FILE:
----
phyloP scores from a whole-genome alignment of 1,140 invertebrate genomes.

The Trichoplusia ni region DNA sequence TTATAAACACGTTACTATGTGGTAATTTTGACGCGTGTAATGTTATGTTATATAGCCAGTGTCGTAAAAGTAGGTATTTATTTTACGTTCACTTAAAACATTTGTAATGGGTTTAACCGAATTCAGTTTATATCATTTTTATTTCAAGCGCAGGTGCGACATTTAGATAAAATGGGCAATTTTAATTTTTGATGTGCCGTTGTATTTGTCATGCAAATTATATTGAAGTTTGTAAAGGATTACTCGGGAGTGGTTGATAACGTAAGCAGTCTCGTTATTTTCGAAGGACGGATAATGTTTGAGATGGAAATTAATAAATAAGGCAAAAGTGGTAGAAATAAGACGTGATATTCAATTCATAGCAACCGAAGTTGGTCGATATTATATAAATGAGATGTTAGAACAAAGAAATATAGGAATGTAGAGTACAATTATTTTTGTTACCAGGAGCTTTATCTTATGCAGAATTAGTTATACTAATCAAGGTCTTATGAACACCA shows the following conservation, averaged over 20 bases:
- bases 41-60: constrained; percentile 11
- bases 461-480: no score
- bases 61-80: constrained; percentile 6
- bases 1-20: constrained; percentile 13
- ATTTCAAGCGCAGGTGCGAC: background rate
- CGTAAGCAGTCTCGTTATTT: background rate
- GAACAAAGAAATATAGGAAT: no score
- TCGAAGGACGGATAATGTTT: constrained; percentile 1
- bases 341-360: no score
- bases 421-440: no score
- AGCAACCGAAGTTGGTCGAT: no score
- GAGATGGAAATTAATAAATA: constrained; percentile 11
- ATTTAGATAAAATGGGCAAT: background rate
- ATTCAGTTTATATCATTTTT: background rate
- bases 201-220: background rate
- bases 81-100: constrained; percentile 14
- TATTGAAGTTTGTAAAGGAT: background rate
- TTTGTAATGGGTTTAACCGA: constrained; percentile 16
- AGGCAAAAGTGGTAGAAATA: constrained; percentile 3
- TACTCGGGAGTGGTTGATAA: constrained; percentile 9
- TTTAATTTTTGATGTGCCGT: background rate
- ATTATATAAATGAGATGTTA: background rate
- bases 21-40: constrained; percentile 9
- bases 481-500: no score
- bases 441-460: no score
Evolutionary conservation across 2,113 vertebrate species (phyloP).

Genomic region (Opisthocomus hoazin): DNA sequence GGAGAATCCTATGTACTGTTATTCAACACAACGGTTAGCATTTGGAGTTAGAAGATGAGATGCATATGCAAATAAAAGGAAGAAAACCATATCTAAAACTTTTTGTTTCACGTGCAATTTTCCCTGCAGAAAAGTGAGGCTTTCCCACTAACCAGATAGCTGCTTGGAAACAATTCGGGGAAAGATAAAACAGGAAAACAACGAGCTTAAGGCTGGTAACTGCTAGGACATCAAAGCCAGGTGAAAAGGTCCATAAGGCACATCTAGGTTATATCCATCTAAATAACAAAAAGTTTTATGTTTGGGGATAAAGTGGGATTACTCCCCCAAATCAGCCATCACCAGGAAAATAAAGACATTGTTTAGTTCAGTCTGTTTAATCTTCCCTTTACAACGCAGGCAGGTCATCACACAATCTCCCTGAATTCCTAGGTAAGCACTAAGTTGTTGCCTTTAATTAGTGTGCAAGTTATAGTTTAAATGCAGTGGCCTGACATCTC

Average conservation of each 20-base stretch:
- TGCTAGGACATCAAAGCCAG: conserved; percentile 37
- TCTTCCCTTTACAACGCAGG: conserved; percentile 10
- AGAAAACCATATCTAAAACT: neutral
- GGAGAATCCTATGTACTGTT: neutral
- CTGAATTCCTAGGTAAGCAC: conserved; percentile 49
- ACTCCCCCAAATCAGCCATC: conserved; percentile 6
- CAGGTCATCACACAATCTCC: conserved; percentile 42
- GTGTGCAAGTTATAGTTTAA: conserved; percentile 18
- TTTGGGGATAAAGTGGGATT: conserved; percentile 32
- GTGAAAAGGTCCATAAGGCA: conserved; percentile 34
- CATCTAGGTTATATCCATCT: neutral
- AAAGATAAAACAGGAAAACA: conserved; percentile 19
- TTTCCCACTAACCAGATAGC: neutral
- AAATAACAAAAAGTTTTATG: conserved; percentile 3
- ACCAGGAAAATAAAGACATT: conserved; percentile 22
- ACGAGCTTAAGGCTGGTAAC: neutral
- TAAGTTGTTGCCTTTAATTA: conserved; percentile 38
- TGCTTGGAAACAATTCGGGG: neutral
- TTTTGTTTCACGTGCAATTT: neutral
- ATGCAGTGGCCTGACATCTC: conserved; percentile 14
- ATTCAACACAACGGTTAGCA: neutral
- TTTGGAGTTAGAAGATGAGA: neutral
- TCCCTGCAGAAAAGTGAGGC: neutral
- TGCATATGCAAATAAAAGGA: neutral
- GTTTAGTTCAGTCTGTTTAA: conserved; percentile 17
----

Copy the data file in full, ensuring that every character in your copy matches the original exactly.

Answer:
phyloP scores from a whole-genome alignment of 1,140 invertebrate genomes.

The Trichoplusia ni region DNA sequence TTATAAACACGTTACTATGTGGTAATTTTGACGCGTGTAATGTTATGTTATATAGCCAGTGTCGTAAAAGTAGGTATTTATTTTACGTTCACTTAAAACATTTGTAATGGGTTTAACCGAATTCAGTTTATATCATTTTTATTTCAAGCGCAGGTGCGACATTTAGATAAAATGGGCAATTTTAATTTTTGATGTGCCGTTGTATTTGTCATGCAAATTATATTGAAGTTTGTAAAGGATTACTCGGGAGTGGTTGATAACGTAAGCAGTCTCGTTATTTTCGAAGGACGGATAATGTTTGAGATGGAAATTAATAAATAAGGCAAAAGTGGTAGAAATAAGACGTGATATTCAATTCATAGCAACCGAAGTTGGTCGATATTATATAAATGAGATGTTAGAACAAAGAAATATAGGAATGTAGAGTACAATTATTTTTGTTACCAGGAGCTTTATCTTATGCAGAATTAGTTATACTAATCAAGGTCTTATGAACACCA shows the following conservation, averaged over 20 bases:
- bases 41-60: constrained; percentile 11
- bases 461-480: no score
- bases 61-80: constrained; percentile 6
- bases 1-20: constrained; percentile 13
- ATTTCAAGCGCAGGTGCGAC: background rate
- CGTAAGCAGTCTCGTTATTT: background rate
- GAACAAAGAAATATAGGAAT: no score
- TCGAAGGACGGATAATGTTT: constrained; percentile 1
- bases 341-360: no score
- bases 421-440: no score
- AGCAACCGAAGTTGGTCGAT: no score
- GAGATGGAAATTAATAAATA: constrained; percentile 11
- ATTTAGATAAAATGGGCAAT: background rate
- ATTCAGTTTATATCATTTTT: background rate
- bases 201-220: background rate
- bases 81-100: constrained; percentile 14
- TATTGAAGTTTGTAAAGGAT: background rate
- TTTGTAATGGGTTTAACCGA: constrained; percentile 16
- AGGCAAAAGTGGTAGAAATA: constrained; percentile 3
- TACTCGGGAGTGGTTGATAA: constrained; percentile 9
- TTTAATTTTTGATGTGCCGT: background rate
- ATTATATAAATGAGATGTTA: background rate
- bases 21-40: constrained; percentile 9
- bases 481-500: no score
- bases 441-460: no score
Evolutionary conservation across 2,113 vertebrate species (phyloP).

Genomic region (Opisthocomus hoazin): DNA sequence GGAGAATCCTATGTACTGTTATTCAACACAACGGTTAGCATTTGGAGTTAGAAGATGAGATGCATATGCAAATAAAAGGAAGAAAACCATATCTAAAACTTTTTGTTTCACGTGCAATTTTCCCTGCAGAAAAGTGAGGCTTTCCCACTAACCAGATAGCTGCTTGGAAACAATTCGGGGAAAGATAAAACAGGAAAACAACGAGCTTAAGGCTGGTAACTGCTAGGACATCAAAGCCAGGTGAAAAGGTCCATAAGGCACATCTAGGTTATATCCATCTAAATAACAAAAAGTTTTATGTTTGGGGATAAAGTGGGATTACTCCCCCAAATCAGCCATCACCAGGAAAATAAAGACATTGTTTAGTTCAGTCTGTTTAATCTTCCCTTTACAACGCAGGCAGGTCATCACACAATCTCCCTGAATTCCTAGGTAAGCACTAAGTTGTTGCCTTTAATTAGTGTGCAAGTTATAGTTTAAATGCAGTGGCCTGACATCTC

Average conservation of each 20-base stretch:
- TGCTAGGACATCAAAGCCAG: conserved; percentile 37
- TCTTCCCTTTACAACGCAGG: conserved; percentile 10
- AGAAAACCATATCTAAAACT: neutral
- GGAGAATCCTATGTACTGTT: neutral
- CTGAATTCCTAGGTAAGCAC: conserved; percentile 49
- ACTCCCCCAAATCAGCCATC: conserved; percentile 6
- CAGGTCATCACACAATCTCC: conserved; percentile 42
- GTGTGCAAGTTATAGTTTAA: conserved; percentile 18
- TTTGGGGATAAAGTGGGATT: conserved; percentile 32
- GTGAAAAGGTCCATAAGGCA: conserved; percentile 34
- CATCTAGGTTATATCCATCT: neutral
- AAAGATAAAACAGGAAAACA: conserved; percentile 19
- TTTCCCACTAACCAGATAGC: neutral
- AAATAACAAAAAGTTTTATG: conserved; percentile 3
- ACCAGGAAAATAAAGACATT: conserved; percentile 22
- ACGAGCTTAAGGCTGGTAAC: neutral
- TAAGTTGTTGCCTTTAATTA: conserved; percentile 38
- TGCTTGGAAACAATTCGGGG: neutral
- TTTTGTTTCACGTGCAATTT: neutral
- ATGCAGTGGCCTGACATCTC: conserved; percentile 14
- ATTCAACACAACGGTTAGCA: neutral
- TTTGGAGTTAGAAGATGAGA: neutral
- TCCCTGCAGAAAAGTGAGGC: neutral
- TGCATATGCAAATAAAAGGA: neutral
- GTTTAGTTCAGTCTGTTTAA: conserved; percentile 17